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2019 IL 123370 IN THE SUPREME COURT OF THE STATE OF ILLINOIS (Docket No. 123370) KENIN L. EDWARDS, Petitioner, v. HONORABLE MICHAEL L. ATTERBERRY et al., Respondents. Opinion filed February 22, 2019. JUSTICE GARMAN delivered the judgment of the court, with opinion. Chief Justice Karmeier and Justices Thomas and Theis concurred in the judgment and opinion. Justice Kilbride dissented, with opinion, joined by Justices Burke and Neville. OPINION ¶1 This is an original action for a writ of prohibition. Petitioner Kenin L. Edwards asks this court to issue an order to prohibit respondent Judge Michael L. Atterberry from conducting a sentencing hearing or any other action in the underlying criminal case. ¶2 BACKGROUND ¶3 Edwards was charged by information with two violations of the Timber Buyers Licensing Act (225 ILCS 735/1 et seq. (West 2016)). The information referred to each of these violations as constituting a Class A misdemeanor, which Edwards disputes. Edwards filed several pretrial motions, including motions to dismiss that, relevant here, contested the circuit court’s subject-matter jurisdiction. The State was twice allowed to amend the information. The pertinent version of the information set forth the following counts. Count I charged Edwards with “the offense of UNLAWFULLY ACTING AS A TIMBER BUYING AGENT FOR MULTIPLE LICENSED TIMBER BUYERS, in violation of SECTION 10 of ACT 735 of CHAPTER 225 of the Illinois Compiled Statutes of said State and Administrative Rule SECTION 1535.1(b) of PART 1535 of SUB-CHAPTER d of CHPATER [sic] I of TITLE 17, pursuant to SECTION 1535.60(a) of PART 1535 of SUB-CHAPTER d of CHAPTER I of TITLE 17, in that the said defendant knowingly[1] acted as an authorized agent for multiple licensed timber buyers, being listed as an agent for timber buyer Trent Copelen and acted as agent for timber buyer Jonathan Luckett and represented himself as a timber buyer when attempting to enter into an agreement with Donald Cook. Class A Misdemeanor” Count II charged Edwards with: “the offense of UNLAWFULLY ACTING AS A TIMBER BUYING AGENT FOR MULTIPLE LICENSED TIMBER BUYERS, in violation of SECTION 10 of ACT 735 of CHAPTER 225 of the Illinois Compiled Statutes of said State and Administrative Rule SECTION 1535.1(b) of PART 1535 of SUB-CHAPTER d of CHPATER[sic] I of TITLE 17, pursuant to SECTION 1535.60(a) of PART 1535 of SUB-CHAPTER d of CHAPTER I of TITLE 17, 1 The word “knowingly” was added by a handwritten addition in the right margin, dated “7-31-17” and initialed by State’s Attorney Ramon M. Escapa. -2- in that the said defendant knowingly[2] acted as an authorized agent for multiple licensed timber buyers, being listed as an agent for timber buyer Trent Copelen and acted as an agent for timber buyer Jonathan Luckett in selling timber to Leroy Yoder of Plainview Pallet, Tom Farris of Farris Forest Products, John Peters of River City Hardwood, Inc., Norman Hochstetler of Oak Ridge Lumber, LLC, and Michael Eichen of Eichen Lumber Company, Inc. Class A Misdemeanor” A jury found Edwards guilty of both counts. ¶4 Thereafter, Edwards filed a motion for a supervisory order and for leave to file a complaint for a writ of prohibition. See Ill. S. Ct. Rs. 383, 381 (eff. July 1, 2017). This court denied the motion for a supervisory order but allowed Edwards leave to file a complaint for a writ of prohibition. Pending disposition of the complaint, this court stayed the circuit court case. ¶5 ANALYSIS ¶6 Edwards seeks to prohibit respondent, Judge Michael L. Atterberry, from conducting a sentencing hearing or from taking any other action in the underlying criminal case. 3 Edwards claims that, because the information charged him with violating regulations and not a statute defining a criminal offense, the circuit court lacked subject-matter jurisdiction. Thus, Edwards frames the issue as whether there is subject-matter jurisdiction in a case alleging a regulatory violation as a crime. We begin by setting forth the pertinent law and requirements relating to a writ of prohibition. ¶7 Pursuant to article VI, section 4(a), of the Illinois Constitution of 1970, this court may exercise original jurisdiction in cases relating to prohibition. Ill. Const. 1970, art. VI, § 4(a); People ex rel. Foreman v. Nash, 118 Ill. 2d 90, 96 (1987). A 2 As with count I, “knowingly” was added by hand, dated “7-31-17,” and initialed by State’s Attorney Ramon M. Escapa. 3 Judge Scott J. Butler is also named as a respondent. He apparently handled pretrial motions before the case was transferred to Judge Atterberry. Edwards does not specify what exactly he seeks to prohibit Judge Butler from doing. Because respondents’ brief was filed in both names, we will refer to respondents rather than respondent. -3- writ of prohibition is an extraordinary remedy. Nash, 118 Ill. 2d at 96. “A writ of prohibition lies to prevent a judge from acting where he has no jurisdiction to act or to prevent a judicial act which is beyond the scope of a judge’s legitimate jurisdictional authority.” Daley v. Hett, 113 Ill. 2d 75, 80 (1986). ¶8 A writ of prohibition will not issue unless four requirements are met. Zaabel v. Konetski, 209 Ill. 2d 127, 131-32 (2004). First, the action to be prohibited must be of a judicial or quasi-judicial nature. Id. at 132. Second, the writ must be directed against a tribunal of inferior jurisdiction. Id. Third, “the action to be prohibited must be outside the tribunal’s jurisdiction or, if within its jurisdiction, beyond its legitimate authority.” Id. Fourth, there must not be any other adequate remedy available to the petitioner. Id. But see Nash, 118 Ill. 2d at 97 (where the issue presented is sufficiently important to the administration of justice, this court may issue a writ of prohibition even if all of the aforementioned requirements are not met). ¶9 The first and second requirements are not disputed. The parties do contest the third and fourth requirements. However, we need only address the fourth requirement, given the circumstances of this case. See Nash, 118 Ill. 2d at 95 (first examining whether writs of mandamus or prohibition or supervisory orders would constitute appropriate remedies in that case). ¶ 10 As noted, the fourth requirement needed for a writ of prohibition is that there must not be any other adequate remedy available to the petitioner. Zaabel, 209 Ill. 2d at 132. Respondents point out that Edwards filed a timely posttrial motion. Specifically, Edwards filed a combined motion for entry of a judgment notwithstanding the verdict, a motion for a new trial, and a motion in arrest of judgment, pursuant to sections 116-1 and 116-2 of the Code of Criminal Procedure of 1963. 725 ILCS 5/116-1, 116-2 (West 2016). However, before the circuit court could rule on that motion, Edwards filed a motion seeking both a supervisory order and leave to file a complaint for prohibition in this court. We allowed the motion in part. Specifically, this court denied Edwards’s motion for a supervisory order but allowed him leave to file the complaint for a writ of prohibition. This court stayed circuit court proceedings pending disposition of the prohibition action. We now turn to the parties’ arguments relating to the fourth requirement for a writ of prohibition. -4- ¶ 11 Edwards argues that no other adequate remedy exists and that the case could be resolved simply and expeditiously on jurisdictional grounds via a writ of prohibition. Edwards suggests that it would be futile to await the circuit court’s disposition of his posttrial motion because respondents previously ruled that the circuit court had jurisdiction and, over Edwards’s objection, proceeded to trial. Edwards notes that he could be sentenced to jail. He adds that suspension or revocation of a timber buyer’s license may occur upon a finding of guilt by a court of law for a violation of part 1535 of Title 17, Timber Buyer Licensing and Harvest Fees. 17 Ill. Adm. Code 1535.60 (2003). Edwards represents that the Department of Natural Resources has already initiated proceedings against his license based upon the jury verdict below. He argues that Zaabel demonstrates that he “would be irremediably harmed if he were required to press his claim that the circuit court lacks subject matter jurisdiction within the normal appellate process.” 209 Ill. 2d at 132. ¶ 12 Respondents maintain that Edwards could obtain relief on his posttrial motion or otherwise on appeal. As to Edwards’s asserted reasons for why the normal appellate process is inadequate, respondents note that potentially facing the collateral consequences of a conviction pending appeal is true of every criminal case. Additionally, respondents comment that Edwards does not explain why the potential loss of his license recommends resolving his claims here instead of in the appellate court. Respondents observe that Edwards might receive probation. See 730 ILCS 5/5-4.5-55(d) (West 2016) (probation may be imposed for Class A misdemeanors). However, if Edwards is sentenced to imprisonment, respondents note that, pursuant to Illinois Supreme Court Rule 609 (eff. Feb. 6, 2013), Edwards may seek a stay of his sentence on appeal. With these arguments in mind, we next briefly discuss a case that reached this court under somewhat similar circumstances. ¶ 13 In Moore v. Strayhorn, 114 Ill. 2d 538, 540 (1986), this court granted the petitioner, Moore, leave to file a complaint for an original writ of mandamus or prohibition or supervisory order to direct the circuit judge to vacate the portion of the sentence that denied him credit for time served. This court concluded that “leave to file that petition was improvidently granted because Moore should have been left to his alternative remedy of appealing the sentencing order to our -5- appellate court. Applications to this court for original actions of mandamus and prohibition or for supervisory orders should not be allowed as a way of circumventing the normal appellate process.” Id. Nonetheless, this court elected to exercise its discretionary supervisory authority to resolve the matter in light of judicial economy and because Moore’s time to appeal had already expired. Id. ¶ 14 As in Moore, we determine that Edwards should have been left to his alternative remedy—the normal appellate process. We reject Edwards’s argument that he lacks any other adequate remedy. Indeed, Edwards has a posttrial motion pending in the circuit court. Even if that motion is unsuccessful, Edwards could obtain relief on appeal to the appellate court. Beyond that, Edwards could petition for leave to appeal to this court. Ill. S. Ct. R. 315 (eff. July 1, 2018). Critically, and unlike in Moore, Edwards’s time to appeal has not expired. Quite simply, the entire extent of the normal appellate process is yet available to Edwards should the trial court deny his posttrial motion. ¶ 15 Edwards criticizes the nature of respondents’ “what if?” arguments. As an example, respondents contend that Edwards may receive probation instead of being imprisoned. However, the fact remains that these uncertainties exist because Edwards did not await disposition of his posttrial motion or sentencing prior to his seeking prohibition in this court. We resolutely disapprove of Edwards’s argument that the case could be resolved simply and expeditiously on jurisdictional grounds. Because one route may be most expeditious does not render an alternative route inadequate, particularly in the context of an original action for a writ of prohibition. Original actions of prohibition may not be used to circumvent the normal appellate process. Nash, 118 Ill. 2d at 97. A writ of prohibition is “normally to be awarded only in rare instances where none of the ordinary remedies is available or adequate.” (Emphasis added.) Hughes v. Kiley, 67 Ill. 2d 261, 266 (1977). ¶ 16 Next, Edwards maintains that, even if he were to utilize the ordinary appellate process and eventually prevail, he would still sustain irremediable harm because a stay under Illinois Supreme Court Rule 609 (eff. Feb. 6, 2013) would not apply to the license revocation proceedings. Edwards contends that his business will falter and his livelihood will be jeopardized if he is jailed or has his license revoked. -6- ¶ 17 To show that being sentenced to jail does not constitute irremediable harm, respondents cite Hughes, arguing that prohibition was denied to criminal defendants who were not yet convicted because they could await conviction and appeal. 67 Ill. 2d at 267-68. Edwards asserts that Hughes is inapposite because it concerns a petition for a writ of habeas corpus alleging a due process violation stemming from the way that a prosecutor allegedly spoke to a grand jury. Id. at 265-66. Rather, Hughes involved three defendant-petitioners. Id. at 264-65. Two of the defendant-petitioners petitioned this court for writs of prohibition seeking to prevent further proceedings in their cases after the trial judge denied their motions to quash their indictments. Id. Defendant-petitioners had argued that their due process rights had been violated by an assistant state’s attorney’s conduct before the grand jury. The third defendant-petitioner, who was charged in a different case, filed a petition for writ of habeas corpus seeking his discharge and release after the trial judge denied his motion to quash the indictment. Id. at 265. All three defendant-petitioners argued that they were entitled to the extraordinary relief of prohibition or habeas corpus because no other remedy existed that did not require them to suffer extreme hardship prior to its availability. Id. at 266. ¶ 18 This court denied the petitions for a writ of prohibition and quashed the writ of habeas corpus. Id. at 268. As to the writs of prohibition, the court noted that prohibition was not an appropriate remedy because no question of jurisdiction was at issue. Id. at 267-68. However, the court commented that the trial judge’s rulings on the motions to quash the indictments were still subject to direct review upon conviction. Id. at 268. As to the writ of habeas corpus, this court also commented that the defendant-petitioner’s remedy was instead by means of direct review. Id. Thus, Edwards’s attempt to distinguish Hughes fails. ¶ 19 As to Edwards’s argument that his business and livelihood will be harmed due to the loss of his timber buyer’s license and delay occasioned by the appellate process, this argument also falls short. Respondents rightly note that Edwards is essentially complaining of collateral consequences that may occur pending an appeal. See People v. Delvillar, 235 Ill. 2d 507, 520 (2009) (“[c]ollateral consequences *** are effects upon the defendant that the circuit court has no authority to impose” and that “result[ ] from an action that may or may not be taken by an agency that the trial court does not control”). Were we to consider such -7- consequences indicative of irremediable harm, then the normal appellate process would nearly always prove inadequate. ¶ 20 Here, the trial court did not order that Edwards’s license be revoked. Instead, the finding of guilt triggered the collateral consequence of the Department of Natural Resources taking steps to revoke his license. Of note, Edwards offers only a vague portrayal of the situation surrounding his timber buyer’s license. In Edwards’s brief, he represents that he has a timber buyer’s license. Respondents’ brief notes that, “[t]hough not of record here, petitioner appears to have obtained a license after the transactions below.” In reply, Edwards states that “[r]espondents properly recognize that petitioner obtained a timber buyer’s license after the alleged transactions at issue in the Schuyler County case.” Then, Edwards declares that the Department of Natural Resources has already initiated and continued to pursue proceedings against his license. Finally, at oral argument, counsel suggested that this court take judicial notice “that the IDNR after this court stayed proceedings in Schuyler County attempted and did for a period of 92 days suspend Mr. Edwards’s since acquired Timber Buyer’s license.” ¶ 21 Putting aside the fact that the license revocation proceeding is an entirely separate matter, Edwards also has not provided any documentation relating to his licensure or the license revocation proceedings. This court is left to guess when exactly Edwards obtained a license; if the Department of Natural Resources had other bases for seeking suspension or revocation of his license; what effect, if any, an award of prohibition would have upon the agency proceeding; whether Edwards’s license is at present suspended, revoked, reinstated; and the precise status of the suspension/revocation proceeding. In this circumstance, without more, Edwards has not demonstrated irremediable harm so as to warrant excusal from the normal appellate process. See Zaabel, 209 Ill. 2d at 132 (petitioner has the burden to show that he would be irremediably harmed). ¶ 22 Still, even if no irremediable harm is apparent, Edwards urges this court to exercise its discretion and consider this action. See id. (although petitioner did not demonstrate that the normal appellate process would not provide an adequate remedy, court chose to address the merits of petitioner’s complaint for prohibition because issue was important to the administration of justice); Orenic v. Illinois State Labor Relations Board, 127 Ill. 2d 453, 468 (1989) (“Though mandamus is -8- extraordinary, we may consider a petition for the writ when it presents an issue that is novel and of crucial importance to the administration of justice, even if all the normal requirements for the writ’s award are not met initially.”); Moore, 114 Ill. 2d at 540 (despite finding the normal appellate process to be adequate, court exercised its discretion and addressed the merits of Moore’s arguments). ¶ 23 In People ex rel. Foreman v. Nash, this court began its analysis by considering whether writs of mandamus or prohibition or supervisory orders would be proper remedies in that case. 118 Ill. 2d at 95. The court concluded that Moore was controlling and noted that the State had already presented arguments on direct appeal to the appellate court, on petition for rehearing, and to this court via a petition for leave to appeal. Id. at 98. This court explained that “[a]n extraordinary remedy such as a writ of mandamus or a writ of prohibition should not be used as a substitute for another appeal.” Id. The court did not consider the questions presented therein to be of such importance to the administration of justice to require this court’s exercise of its supervisory authority. Id. Thus, the court concluded that the State’s motion was improvidently granted and did not reach the merits of the parties’ arguments. Id. ¶ 24 Similarly, we see no reason to look past Edwards’s failure to show that he lacks any other adequate remedy and nevertheless address the merits of Edwards’s complaint. Unlike in Moore, Edwards’s time to appeal has not expired. See Moore, 114 Ill. 2d at 540 (“Our failure to dispose of this action *** would waste judicial resources as well as be unjust to Moore, because his time to appeal has now expired.”). We likewise do not consider the issue presented to be important to the administration of justice. See Foreman, 118 Ill. 2d at 98 (“[W]e do not consider that the questions as presented here are of such importance to the administration of justice that they necessitate this court’s exercise of its supervisory authority.”). Accordingly, we refuse to address the merits of the parties’ remaining arguments. ¶ 25 CONCLUSION ¶ 26 For a writ of prohibition to issue, a petitioner must demonstrate that all four of its requirements have been met. Zaabel, 209 Ill. 2d at 131-32. Edwards fails to establish that the normal appellate process would not afford an adequate remedy or will cause him irremediable harm. We decline to nonetheless address the merits of -9- Edwards’s complaint because it does not present an issue that is important to the administration of justice. ¶ 27 Writ denied. ¶ 28 JUSTICE KILBRIDE, dissenting: ¶ 29 Petitioner, Kenin L. Edwards, was convicted by a jury of two counts of the purported crime of “unlawfully acting as a timber buying agent for multiple licensed timber buyers.” Before the trial court could sentence Edwards, however, this court allowed his petition seeking prohibition relief and stayed sentencing. The crux of Edwards’s petition was that he had been charged, and convicted, of an insufficiently defined regulatory offense. Indeed, a review of the applicable administrative rule demonstrates that Edwards has been convicted of an alleged regulatory offense that does not exist. In addition, his convictions are based on alleged conduct that does not violate the regulation relied on in the State’s information. ¶ 30 The majority fails to acknowledge this injustice. Instead, the majority agrees with the State that Edwards should relitigate this matter in the ordinary appellate process because he does not meet the formal requirements for prohibition relief. Supra ¶¶ 24-26. Even if I agreed with the majority that Edwards is not entitled to prohibition relief, I cannot agree with the majority’s decision to ignore the critical error underlying Edwards’s convictions. For the reasons explained below, I believe that this court should exercise its supervisory authority to direct the circuit court to vacate Edwards’s convictions. Thus, I respectfully dissent. ¶ 31 In opposing Edwards’s petition, the State argues, in relevant part, that section 11(a) of the Timber Buyers Licensing Act (Act) criminalizes the violation of administrative rules and regulations promulgated under the Act. 225 ILCS 735/11(a) (West 2016). Initially, as the State correctly concedes, it is important to recognize that the information did not rely on section 11(a). Putting that fundamental defect aside for the sake of argument, I tend to agree with the State’s general proposition that the legislature has criminalized violations of administrative rules under section 11(a) of the Act. - 10 - ¶ 32 It is undisputed that both counts in the information charging Edwards with a criminal offense relied, in relevant part, on the administrative rule found in section 1535.1(b) of Title 17. 17 Ill. Adm. Code 1535.1(b) (2003). Logically, then, this court’s analysis should focus on the administrative rule that the State alleges that Edwards violated. The majority, however, does not even cite, let alone analyze, the language of section 1535.1(b) of Title 17, the administrative rule at the heart of the dispute here. In its entirety, that rule provides: “(b) Only persons listed with the Department [of Natural Resources] as authorized buyers may represent the licensee. Authorized buyers shall designate in all contractual arrangements that the licensee is the timber buyer. Failure to comply with this provision shall constitute ‘buying timber without a timber buyer’s license.’ Authorized buyers may only be listed on one license. To be eligible to hold a timber buyer’s license, the applicant must be at least 18 years of age.” 17 Ill. Adm. Code 1535.1(b) (2003). For purposes of this case, section 1535.1(b) of Title 17 is a rather simple and straightforward administrative rule. It plainly identifies and defines a single regulatory offense—“buying timber without a timber buyer’s license.” ¶ 33 Although the State’s information cited that rule in charging Edwards, the State did not allege that Edwards committed the actual offense defined by section 1535.1(b) of Title 17. Instead, in what has to be a truly unprecedented maneuver, the State relied on that rule to charge Edwards with a completely different offense. Specifically, the State alleged that Edwards committed two counts of the purported regulatory offense of “unlawfully acting as a timber buying agent for multiple licensed timber buyers.” ¶ 34 It is undisputed, however, that section 1535.1(b) of Title 17 does not contain any reference to the offense Edwards was alleged to have committed, let alone identify the elements of that charged offense. Although Edwards was convicted of two counts of what appears to be a completely new regulatory offense, the State has never identified the elements of this supposed regulatory offense despite the circuit court twice allowing the State to amend its information. Likewise, the majority here never identifies the name of the underlying offense that supports Edwards’s convictions. Instead, the majority states that Edwards was “charged by information with two violations of the Timber Buyers Licensing Act.” Supra ¶ 3. - 11 - ¶ 35 It is not clear from the State’s argument in this court how an administrative rule can be used to support a criminal conviction of an alleged regulatory offense that the rule itself never identifies or details. The State has not cited, and my research has not revealed, any legal authority allowing the State to rely on an administrative regulation that defines one regulatory offense to obtain a criminal conviction for a completely different, and undefined, regulatory offense. But that is exactly what has occurred in this case. ¶ 36 If that glaring deficiency is not sufficiently concerning to the majority, it is also readily apparent from the rule’s plain language that the prohibitions of section 1535.1(b) of Title 17 are inapplicable to the conduct that was charged against Edwards in the information. Count I of the information alleged that Edwards “knowingly acted as an authorized agent for multiple licensed timber buyers, being listed as an agent for timber buyer Trent Copelen and acted as agent for timber buyer Jonathan Luckett and represented himself as a timber buyer when attempting to enter into an agreement with Donald Cook.” Count II alleged, in relevant part, that Edwards “knowingly acted as an authorized agent for multiple licensed timber buyers, being listed as an agent for timber buyer Trent Copelen and acted as an agent for timber buyer Jonathan Luckett in selling timber to Leroy Yoder of Plainview Pallet, Tom Farris of Farris Forest Products, John Peters of River City Hardwood, Inc., Norman Hochstetler of Oak Ridge Lumber, LLC, and Michael Eichen of Eichen Lumber Company, Inc.” ¶ 37 As previously explained, the only administrative rule cited in the State’s information that could conceivably apply to the charged conduct is the rule contained in section 1535.1(b) of Title 17. The uncontested record, however, shows that the alleged conduct does not violate any part of that rule’s four requirements. ¶ 38 First, an offender could violate the rule by failing to be listed with the Department of Natural Resources as an authorized buyer to represent the timber buyer licensee. 17 Ill. Adm. Code 1535.1(b) (2003). Neither count of the information alleged that Edwards was not listed with the Department of Natural Resources as an authorized buyer. Second, an offender could violate the rule by failing to designate in all contractual arrangements that the licensee is the timber buyer. 17 Ill. Adm. Code 1535.1(b) (2003). Neither count of the information alleged that Edwards violated this provision in any contractual arrangements. - 12 - Third, the rule could be violated if the offender is “listed” as an authorized buyer on more than one timber buyer’s license. 17 Ill. Adm. Code 1535.1(b) (2003). Both counts of the information allege that Edwards was “listed as an agent for timber buyer Trent Copelen,” but the charges do not specify any other person for whom Edwards was “listed” as an authorized buyer or agent. In other words, Edwards appears to have complied with this provision. Last, an offender could violate the rule by applying for a timber buyer’s license before reaching the age of 18 years. 17 Ill. Adm. Code 1535.1(b) (2003). Neither count of the information alleges that Edwards applied for a timber license when he was a minor. ¶ 39 To summarize, the rule in section 1535.1(b) of Title 17 can potentially be violated in only four ways, but neither charge in the two-count information alleged that Edwards violated any of those four requirements or prohibitions. In other words, it does not even appear from the face of the State’s information that Edwards belongs to a category of offender that the administrative rule was intended to govern. Presumably, that is why the State chose to charge Edwards with committing a completely different and undefined regulatory offense than the one actually identified by section 1535.1(b) of Title 17. ¶ 40 I understand my colleagues’ reluctance to apply this court’s historically narrow jurisprudence on the extraordinary remedy of prohibition relief. Nonetheless, this court need not turn a blind eye to a clear injustice. Nothing is to be gained from expending more judicial resources on this case by forcing Edwards to relitigate this matter in the lower courts. And, contrary to the State’s argument here, this case presents an error much more serious than a simple defect in the charging instrument. ¶ 41 While supervisory orders are generally disfavored outside of our leave-to-appeal docket (People ex rel. Birkett v. Konetski, 233 Ill. 2d 185, 212 (2009)), this court recently reaffirmed in a unanimous decision that our supervisory authority over Illinois’s judicial system is “unlimited in extent and hampered by no specific rules” (Vasquez Gonzalez v. Union Health Service, Inc., 2018 IL 123025, ¶ 16). Of course, we exercise our supervisory authority with restraint and “only under exceptional circumstances.” Vasquez Gonzalez, 2018 IL 123025, ¶ 17. ¶ 42 I believe that this case presents that kind of exceptional circumstance. In what is hopefully an exceedingly rare occurrence, the State in this case has obtained a - 13 - criminal conviction for a regulatory offense that does not exist based on charged conduct that is not criminalized by the regulation cited in the information. We should not hesitate to exercise our supervisory authority to correct this clear injustice. See In re Estate of Funk, 221 Ill. 2d 30, 97-98 (2006) (explaining that this court’s supervisory authority “is bounded only by the exigencies which call for its exercise”). If a majority of this court does not believe this case qualifies for prohibition relief, it should, in my opinion, exercise its plenary supervisory authority to enter a supervisory order directing the circuit court to vacate Edwards’s criminal convictions. Accordingly, I respectfully dissent. ¶ 43 JUSTICES BURKE and NEVILLE join in this dissent. - 14 -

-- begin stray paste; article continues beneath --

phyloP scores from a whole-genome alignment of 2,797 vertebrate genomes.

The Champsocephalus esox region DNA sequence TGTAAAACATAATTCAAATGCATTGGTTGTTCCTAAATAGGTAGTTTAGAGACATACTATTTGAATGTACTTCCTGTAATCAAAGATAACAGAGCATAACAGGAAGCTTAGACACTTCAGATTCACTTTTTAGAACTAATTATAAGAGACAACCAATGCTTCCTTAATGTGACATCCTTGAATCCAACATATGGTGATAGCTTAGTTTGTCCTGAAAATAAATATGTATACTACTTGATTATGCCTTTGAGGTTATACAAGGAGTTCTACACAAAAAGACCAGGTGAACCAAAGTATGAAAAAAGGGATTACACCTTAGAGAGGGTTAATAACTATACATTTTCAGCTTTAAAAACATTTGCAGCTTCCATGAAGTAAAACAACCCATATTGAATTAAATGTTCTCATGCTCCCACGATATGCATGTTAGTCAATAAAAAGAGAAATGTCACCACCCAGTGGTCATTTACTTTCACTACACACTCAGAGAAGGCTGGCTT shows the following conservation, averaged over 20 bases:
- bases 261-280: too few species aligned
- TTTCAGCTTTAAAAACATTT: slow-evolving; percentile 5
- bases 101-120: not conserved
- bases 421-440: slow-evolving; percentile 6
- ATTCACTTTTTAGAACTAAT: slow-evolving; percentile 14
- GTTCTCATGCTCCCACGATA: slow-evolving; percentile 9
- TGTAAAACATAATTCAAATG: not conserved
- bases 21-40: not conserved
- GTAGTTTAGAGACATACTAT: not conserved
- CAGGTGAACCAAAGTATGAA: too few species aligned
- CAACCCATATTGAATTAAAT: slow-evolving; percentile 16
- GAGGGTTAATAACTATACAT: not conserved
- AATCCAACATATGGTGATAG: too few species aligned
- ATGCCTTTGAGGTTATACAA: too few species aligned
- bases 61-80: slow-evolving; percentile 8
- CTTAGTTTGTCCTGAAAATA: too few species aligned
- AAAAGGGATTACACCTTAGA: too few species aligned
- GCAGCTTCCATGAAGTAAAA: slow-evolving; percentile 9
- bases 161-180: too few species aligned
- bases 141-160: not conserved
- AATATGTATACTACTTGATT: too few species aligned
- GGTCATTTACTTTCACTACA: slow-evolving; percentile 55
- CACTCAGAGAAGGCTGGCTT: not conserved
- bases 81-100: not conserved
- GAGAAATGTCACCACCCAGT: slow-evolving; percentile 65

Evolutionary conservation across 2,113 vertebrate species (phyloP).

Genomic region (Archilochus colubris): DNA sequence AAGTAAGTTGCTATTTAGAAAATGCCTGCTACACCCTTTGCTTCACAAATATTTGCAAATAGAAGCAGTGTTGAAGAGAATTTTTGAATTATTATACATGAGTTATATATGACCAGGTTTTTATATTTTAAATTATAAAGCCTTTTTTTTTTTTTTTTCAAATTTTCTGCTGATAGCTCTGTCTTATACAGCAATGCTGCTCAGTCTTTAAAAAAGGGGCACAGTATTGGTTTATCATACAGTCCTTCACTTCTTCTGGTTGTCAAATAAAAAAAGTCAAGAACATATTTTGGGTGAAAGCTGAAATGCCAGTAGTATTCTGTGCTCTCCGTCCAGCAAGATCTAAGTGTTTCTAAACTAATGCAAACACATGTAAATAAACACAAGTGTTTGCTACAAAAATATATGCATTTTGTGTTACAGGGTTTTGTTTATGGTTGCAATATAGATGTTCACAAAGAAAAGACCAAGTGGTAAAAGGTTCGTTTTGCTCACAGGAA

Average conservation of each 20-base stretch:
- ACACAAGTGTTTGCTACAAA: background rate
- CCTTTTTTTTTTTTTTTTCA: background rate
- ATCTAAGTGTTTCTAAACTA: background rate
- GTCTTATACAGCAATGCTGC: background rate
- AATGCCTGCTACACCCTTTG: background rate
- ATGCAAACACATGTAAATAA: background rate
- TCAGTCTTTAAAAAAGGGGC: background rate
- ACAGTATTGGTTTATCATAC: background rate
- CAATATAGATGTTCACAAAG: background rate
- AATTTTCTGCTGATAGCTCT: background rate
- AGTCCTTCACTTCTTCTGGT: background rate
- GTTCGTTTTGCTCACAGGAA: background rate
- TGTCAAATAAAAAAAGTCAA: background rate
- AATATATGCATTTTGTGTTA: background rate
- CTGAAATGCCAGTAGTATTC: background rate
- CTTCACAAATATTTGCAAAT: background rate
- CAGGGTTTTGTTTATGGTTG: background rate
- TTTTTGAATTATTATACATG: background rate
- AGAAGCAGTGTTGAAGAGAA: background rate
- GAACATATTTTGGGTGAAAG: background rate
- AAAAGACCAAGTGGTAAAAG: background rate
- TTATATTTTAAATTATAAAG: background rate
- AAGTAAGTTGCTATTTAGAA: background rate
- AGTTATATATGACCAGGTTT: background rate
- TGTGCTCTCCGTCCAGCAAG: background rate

Primary Holding

Illinois Supreme Court declines to issue a writ of prohibition to prevent a trial court from proceeding to sentencing in a case in which the defendant alleged that the trial court lacked jurisdiction because the charges against him amounted to violations of administrative regulations.